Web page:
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Penumbral Lunar Eclipse: November 28, 2012

Geographic Region: Europe, eastern Africa, Asia, Australia, Pacific Ocean, North America

The last lunar eclipse of 2012 is a deep penumbral eclipse with a magnitude of 0.9155. It should be easily visible to the naked eye as a dusky shading in the northern half of the Moon. The times of the major phases are listed below.

 

Penumbral Eclipse Begins:   12:14:58 UT
Greatest Eclipse:   14:33:00 UT
Penumbral Eclipse Ends:   16:51:02 UT

 

Note that the beginning and end of a penumbral eclipse are not visible to the eye. In fact, no shading can be detected until about 2/3 of the Moon's disk is immersed in the penumbra. This would put the period of eclipse visibility from approximately 14:00 to 15:00 UT. Keep in mind that this is only an estimate. Atmospheric conditions and the observer's visual acuity are important factors to consider. An interesting exercise is to note when penumbral shading is first and last seen.

The figure above shows a map of Earth showing the regions of eclipse visibility. Eastern Canada and the USA will miss the eclipse entirely since it begins after moonset. Observers in western Canada and the USA will have the best views with moonset occurring sometime after mid-eclipse. To catch the entire event, one must be in Alaska, Hawaii, Australia, or East Asia.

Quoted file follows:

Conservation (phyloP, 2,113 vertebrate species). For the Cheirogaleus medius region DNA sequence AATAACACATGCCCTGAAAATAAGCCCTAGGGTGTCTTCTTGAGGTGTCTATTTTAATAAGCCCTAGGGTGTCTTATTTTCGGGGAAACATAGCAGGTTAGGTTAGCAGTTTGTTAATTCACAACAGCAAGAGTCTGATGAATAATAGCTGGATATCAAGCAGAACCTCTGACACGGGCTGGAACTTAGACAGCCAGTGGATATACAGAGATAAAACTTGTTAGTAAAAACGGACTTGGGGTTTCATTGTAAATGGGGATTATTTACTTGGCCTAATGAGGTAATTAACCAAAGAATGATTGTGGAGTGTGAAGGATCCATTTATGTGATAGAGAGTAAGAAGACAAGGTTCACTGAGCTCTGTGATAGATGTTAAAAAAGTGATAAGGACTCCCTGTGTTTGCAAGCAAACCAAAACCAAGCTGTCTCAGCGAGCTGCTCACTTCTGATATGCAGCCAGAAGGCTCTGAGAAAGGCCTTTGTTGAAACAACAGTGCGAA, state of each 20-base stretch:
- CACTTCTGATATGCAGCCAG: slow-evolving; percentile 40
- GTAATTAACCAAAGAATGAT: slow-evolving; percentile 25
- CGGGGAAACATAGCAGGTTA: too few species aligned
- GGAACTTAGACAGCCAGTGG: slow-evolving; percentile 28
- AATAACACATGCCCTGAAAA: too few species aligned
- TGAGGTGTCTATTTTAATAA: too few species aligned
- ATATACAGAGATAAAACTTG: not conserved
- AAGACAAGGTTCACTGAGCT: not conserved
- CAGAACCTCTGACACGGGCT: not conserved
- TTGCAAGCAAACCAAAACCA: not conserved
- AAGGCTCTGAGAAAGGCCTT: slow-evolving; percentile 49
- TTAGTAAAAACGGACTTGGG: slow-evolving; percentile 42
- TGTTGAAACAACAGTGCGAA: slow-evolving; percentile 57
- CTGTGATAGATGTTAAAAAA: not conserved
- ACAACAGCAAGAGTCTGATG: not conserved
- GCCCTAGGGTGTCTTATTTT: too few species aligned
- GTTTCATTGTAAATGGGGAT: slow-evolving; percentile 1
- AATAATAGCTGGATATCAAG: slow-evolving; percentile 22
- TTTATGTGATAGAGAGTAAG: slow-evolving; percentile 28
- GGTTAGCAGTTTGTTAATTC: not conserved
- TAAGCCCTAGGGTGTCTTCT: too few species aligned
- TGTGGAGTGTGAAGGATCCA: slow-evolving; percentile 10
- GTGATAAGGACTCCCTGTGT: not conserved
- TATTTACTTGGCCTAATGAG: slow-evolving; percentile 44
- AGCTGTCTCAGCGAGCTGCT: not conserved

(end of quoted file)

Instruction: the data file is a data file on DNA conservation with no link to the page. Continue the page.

The November 28 penumbral lunar eclipse is the 11th member of Saros 145, a series of 71 eclipses in the following sequence: 18 penumbral, 10 partial, 15 total, 20 partial, and 8 penumbral lunar eclipses (Espenak and Meeus, 2009).

 

Eclipse map and predictions courtesy of Fred Espenak - NASA/Goddard Space Flight Center.
For more information on solar and lunar eclipses, see Fred Espenak's Eclipse Home Page:

http://eclipse.gsfc.nasa.gov/eclipse.html

 

 

 

Links

 
Lunar Eclipses for Students and Beginners!
 
 
 
 

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